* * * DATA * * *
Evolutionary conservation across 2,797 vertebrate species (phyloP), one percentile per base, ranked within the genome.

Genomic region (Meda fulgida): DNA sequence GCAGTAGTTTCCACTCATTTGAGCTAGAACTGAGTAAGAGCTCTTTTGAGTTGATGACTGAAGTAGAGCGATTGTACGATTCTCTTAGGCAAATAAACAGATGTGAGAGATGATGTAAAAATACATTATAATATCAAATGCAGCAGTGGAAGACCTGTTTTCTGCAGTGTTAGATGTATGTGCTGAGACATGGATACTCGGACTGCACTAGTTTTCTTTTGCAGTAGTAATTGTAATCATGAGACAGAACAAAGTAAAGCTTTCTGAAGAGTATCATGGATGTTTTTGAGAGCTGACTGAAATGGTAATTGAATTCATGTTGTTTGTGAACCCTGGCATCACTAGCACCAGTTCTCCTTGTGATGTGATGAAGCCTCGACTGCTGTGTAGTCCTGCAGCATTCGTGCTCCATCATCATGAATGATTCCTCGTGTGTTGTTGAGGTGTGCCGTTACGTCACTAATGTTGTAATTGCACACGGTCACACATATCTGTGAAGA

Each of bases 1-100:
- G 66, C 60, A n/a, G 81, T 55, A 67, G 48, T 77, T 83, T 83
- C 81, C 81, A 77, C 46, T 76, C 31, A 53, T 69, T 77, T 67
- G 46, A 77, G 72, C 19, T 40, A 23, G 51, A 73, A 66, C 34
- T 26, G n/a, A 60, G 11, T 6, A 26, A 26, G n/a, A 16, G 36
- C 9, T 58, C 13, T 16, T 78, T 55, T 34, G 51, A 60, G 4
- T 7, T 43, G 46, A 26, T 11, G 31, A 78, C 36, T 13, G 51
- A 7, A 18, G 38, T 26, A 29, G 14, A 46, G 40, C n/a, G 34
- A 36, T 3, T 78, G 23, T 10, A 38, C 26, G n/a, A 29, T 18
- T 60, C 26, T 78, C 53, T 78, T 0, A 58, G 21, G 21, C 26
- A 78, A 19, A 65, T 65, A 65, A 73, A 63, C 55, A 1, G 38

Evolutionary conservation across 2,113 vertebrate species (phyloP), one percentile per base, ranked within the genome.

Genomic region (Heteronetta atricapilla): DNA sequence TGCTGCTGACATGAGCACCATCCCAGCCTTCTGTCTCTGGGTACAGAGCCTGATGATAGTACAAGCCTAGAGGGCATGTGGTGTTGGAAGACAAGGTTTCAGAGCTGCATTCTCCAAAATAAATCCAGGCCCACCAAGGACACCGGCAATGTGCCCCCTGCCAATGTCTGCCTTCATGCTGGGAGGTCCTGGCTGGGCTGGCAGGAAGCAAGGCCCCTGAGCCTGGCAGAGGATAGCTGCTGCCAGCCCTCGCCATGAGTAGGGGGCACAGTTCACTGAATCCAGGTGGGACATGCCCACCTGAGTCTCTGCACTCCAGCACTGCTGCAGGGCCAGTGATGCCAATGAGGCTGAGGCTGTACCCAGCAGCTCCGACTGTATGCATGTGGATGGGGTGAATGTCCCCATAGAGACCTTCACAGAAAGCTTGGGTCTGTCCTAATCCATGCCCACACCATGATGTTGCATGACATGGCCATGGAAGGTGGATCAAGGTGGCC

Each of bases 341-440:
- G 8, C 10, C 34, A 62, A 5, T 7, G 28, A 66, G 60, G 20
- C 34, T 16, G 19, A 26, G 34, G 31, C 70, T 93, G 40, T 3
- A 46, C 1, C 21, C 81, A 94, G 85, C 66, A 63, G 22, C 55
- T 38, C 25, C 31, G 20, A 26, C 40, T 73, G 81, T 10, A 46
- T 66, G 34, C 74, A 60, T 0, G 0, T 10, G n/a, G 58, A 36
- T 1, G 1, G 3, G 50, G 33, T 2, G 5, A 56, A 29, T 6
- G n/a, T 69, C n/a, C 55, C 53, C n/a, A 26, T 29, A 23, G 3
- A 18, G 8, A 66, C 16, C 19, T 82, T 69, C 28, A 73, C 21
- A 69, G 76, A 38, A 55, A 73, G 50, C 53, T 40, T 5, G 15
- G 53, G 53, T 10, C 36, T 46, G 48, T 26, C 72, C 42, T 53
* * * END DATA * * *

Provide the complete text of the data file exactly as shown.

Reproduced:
Evolutionary conservation across 2,797 vertebrate species (phyloP), one percentile per base, ranked within the genome.

Genomic region (Meda fulgida): DNA sequence GCAGTAGTTTCCACTCATTTGAGCTAGAACTGAGTAAGAGCTCTTTTGAGTTGATGACTGAAGTAGAGCGATTGTACGATTCTCTTAGGCAAATAAACAGATGTGAGAGATGATGTAAAAATACATTATAATATCAAATGCAGCAGTGGAAGACCTGTTTTCTGCAGTGTTAGATGTATGTGCTGAGACATGGATACTCGGACTGCACTAGTTTTCTTTTGCAGTAGTAATTGTAATCATGAGACAGAACAAAGTAAAGCTTTCTGAAGAGTATCATGGATGTTTTTGAGAGCTGACTGAAATGGTAATTGAATTCATGTTGTTTGTGAACCCTGGCATCACTAGCACCAGTTCTCCTTGTGATGTGATGAAGCCTCGACTGCTGTGTAGTCCTGCAGCATTCGTGCTCCATCATCATGAATGATTCCTCGTGTGTTGTTGAGGTGTGCCGTTACGTCACTAATGTTGTAATTGCACACGGTCACACATATCTGTGAAGA

Each of bases 1-100:
- G 66, C 60, A n/a, G 81, T 55, A 67, G 48, T 77, T 83, T 83
- C 81, C 81, A 77, C 46, T 76, C 31, A 53, T 69, T 77, T 67
- G 46, A 77, G 72, C 19, T 40, A 23, G 51, A 73, A 66, C 34
- T 26, G n/a, A 60, G 11, T 6, A 26, A 26, G n/a, A 16, G 36
- C 9, T 58, C 13, T 16, T 78, T 55, T 34, G 51, A 60, G 4
- T 7, T 43, G 46, A 26, T 11, G 31, A 78, C 36, T 13, G 51
- A 7, A 18, G 38, T 26, A 29, G 14, A 46, G 40, C n/a, G 34
- A 36, T 3, T 78, G 23, T 10, A 38, C 26, G n/a, A 29, T 18
- T 60, C 26, T 78, C 53, T 78, T 0, A 58, G 21, G 21, C 26
- A 78, A 19, A 65, T 65, A 65, A 73, A 63, C 55, A 1, G 38

Evolutionary conservation across 2,113 vertebrate species (phyloP), one percentile per base, ranked within the genome.

Genomic region (Heteronetta atricapilla): DNA sequence TGCTGCTGACATGAGCACCATCCCAGCCTTCTGTCTCTGGGTACAGAGCCTGATGATAGTACAAGCCTAGAGGGCATGTGGTGTTGGAAGACAAGGTTTCAGAGCTGCATTCTCCAAAATAAATCCAGGCCCACCAAGGACACCGGCAATGTGCCCCCTGCCAATGTCTGCCTTCATGCTGGGAGGTCCTGGCTGGGCTGGCAGGAAGCAAGGCCCCTGAGCCTGGCAGAGGATAGCTGCTGCCAGCCCTCGCCATGAGTAGGGGGCACAGTTCACTGAATCCAGGTGGGACATGCCCACCTGAGTCTCTGCACTCCAGCACTGCTGCAGGGCCAGTGATGCCAATGAGGCTGAGGCTGTACCCAGCAGCTCCGACTGTATGCATGTGGATGGGGTGAATGTCCCCATAGAGACCTTCACAGAAAGCTTGGGTCTGTCCTAATCCATGCCCACACCATGATGTTGCATGACATGGCCATGGAAGGTGGATCAAGGTGGCC

Each of bases 341-440:
- G 8, C 10, C 34, A 62, A 5, T 7, G 28, A 66, G 60, G 20
- C 34, T 16, G 19, A 26, G 34, G 31, C 70, T 93, G 40, T 3
- A 46, C 1, C 21, C 81, A 94, G 85, C 66, A 63, G 22, C 55
- T 38, C 25, C 31, G 20, A 26, C 40, T 73, G 81, T 10, A 46
- T 66, G 34, C 74, A 60, T 0, G 0, T 10, G n/a, G 58, A 36
- T 1, G 1, G 3, G 50, G 33, T 2, G 5, A 56, A 29, T 6
- G n/a, T 69, C n/a, C 55, C 53, C n/a, A 26, T 29, A 23, G 3
- A 18, G 8, A 66, C 16, C 19, T 82, T 69, C 28, A 73, C 21
- A 69, G 76, A 38, A 55, A 73, G 50, C 53, T 40, T 5, G 15
- G 53, G 53, T 10, C 36, T 46, G 48, T 26, C 72, C 42, T 53